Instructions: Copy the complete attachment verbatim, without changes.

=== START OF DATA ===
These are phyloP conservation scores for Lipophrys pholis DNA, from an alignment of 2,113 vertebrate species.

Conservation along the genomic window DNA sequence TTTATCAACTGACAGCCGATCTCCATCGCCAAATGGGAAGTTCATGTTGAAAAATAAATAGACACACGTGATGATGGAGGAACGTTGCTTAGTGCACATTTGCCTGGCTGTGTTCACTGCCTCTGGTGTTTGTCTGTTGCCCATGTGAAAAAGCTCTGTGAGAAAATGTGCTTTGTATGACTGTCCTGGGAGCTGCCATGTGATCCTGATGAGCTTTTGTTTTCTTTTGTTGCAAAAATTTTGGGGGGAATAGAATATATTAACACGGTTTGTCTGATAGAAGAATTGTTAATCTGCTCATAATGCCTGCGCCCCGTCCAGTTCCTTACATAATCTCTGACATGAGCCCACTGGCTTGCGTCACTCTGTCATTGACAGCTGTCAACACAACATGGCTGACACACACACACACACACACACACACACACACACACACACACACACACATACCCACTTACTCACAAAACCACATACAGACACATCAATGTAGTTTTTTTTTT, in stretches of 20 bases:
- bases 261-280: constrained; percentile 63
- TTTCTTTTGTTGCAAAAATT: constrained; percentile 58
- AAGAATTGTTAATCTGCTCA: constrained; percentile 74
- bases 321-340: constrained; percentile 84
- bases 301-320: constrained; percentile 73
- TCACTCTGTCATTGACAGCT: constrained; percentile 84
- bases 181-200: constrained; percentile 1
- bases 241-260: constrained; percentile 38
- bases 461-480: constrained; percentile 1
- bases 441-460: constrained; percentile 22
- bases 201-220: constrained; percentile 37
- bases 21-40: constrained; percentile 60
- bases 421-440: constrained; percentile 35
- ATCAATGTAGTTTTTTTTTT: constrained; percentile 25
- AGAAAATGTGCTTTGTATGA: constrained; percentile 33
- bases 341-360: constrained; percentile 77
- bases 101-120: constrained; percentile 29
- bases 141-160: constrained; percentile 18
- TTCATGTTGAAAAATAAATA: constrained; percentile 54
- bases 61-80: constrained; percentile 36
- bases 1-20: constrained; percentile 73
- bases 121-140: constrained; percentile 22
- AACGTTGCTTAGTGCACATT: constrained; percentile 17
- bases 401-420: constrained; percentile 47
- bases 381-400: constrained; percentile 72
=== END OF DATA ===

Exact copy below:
These are phyloP conservation scores for Lipophrys pholis DNA, from an alignment of 2,113 vertebrate species.

Conservation along the genomic window DNA sequence TTTATCAACTGACAGCCGATCTCCATCGCCAAATGGGAAGTTCATGTTGAAAAATAAATAGACACACGTGATGATGGAGGAACGTTGCTTAGTGCACATTTGCCTGGCTGTGTTCACTGCCTCTGGTGTTTGTCTGTTGCCCATGTGAAAAAGCTCTGTGAGAAAATGTGCTTTGTATGACTGTCCTGGGAGCTGCCATGTGATCCTGATGAGCTTTTGTTTTCTTTTGTTGCAAAAATTTTGGGGGGAATAGAATATATTAACACGGTTTGTCTGATAGAAGAATTGTTAATCTGCTCATAATGCCTGCGCCCCGTCCAGTTCCTTACATAATCTCTGACATGAGCCCACTGGCTTGCGTCACTCTGTCATTGACAGCTGTCAACACAACATGGCTGACACACACACACACACACACACACACACACACACACACACACACACACATACCCACTTACTCACAAAACCACATACAGACACATCAATGTAGTTTTTTTTTT, in stretches of 20 bases:
- bases 261-280: constrained; percentile 63
- TTTCTTTTGTTGCAAAAATT: constrained; percentile 58
- AAGAATTGTTAATCTGCTCA: constrained; percentile 74
- bases 321-340: constrained; percentile 84
- bases 301-320: constrained; percentile 73
- TCACTCTGTCATTGACAGCT: constrained; percentile 84
- bases 181-200: constrained; percentile 1
- bases 241-260: constrained; percentile 38
- bases 461-480: constrained; percentile 1
- bases 441-460: constrained; percentile 22
- bases 201-220: constrained; percentile 37
- bases 21-40: constrained; percentile 60
- bases 421-440: constrained; percentile 35
- ATCAATGTAGTTTTTTTTTT: constrained; percentile 25
- AGAAAATGTGCTTTGTATGA: constrained; percentile 33
- bases 341-360: constrained; percentile 77
- bases 101-120: constrained; percentile 29
- bases 141-160: constrained; percentile 18
- TTCATGTTGAAAAATAAATA: constrained; percentile 54
- bases 61-80: constrained; percentile 36
- bases 1-20: constrained; percentile 73
- bases 121-140: constrained; percentile 22
- AACGTTGCTTAGTGCACATT: constrained; percentile 17
- bases 401-420: constrained; percentile 47
- bases 381-400: constrained; percentile 72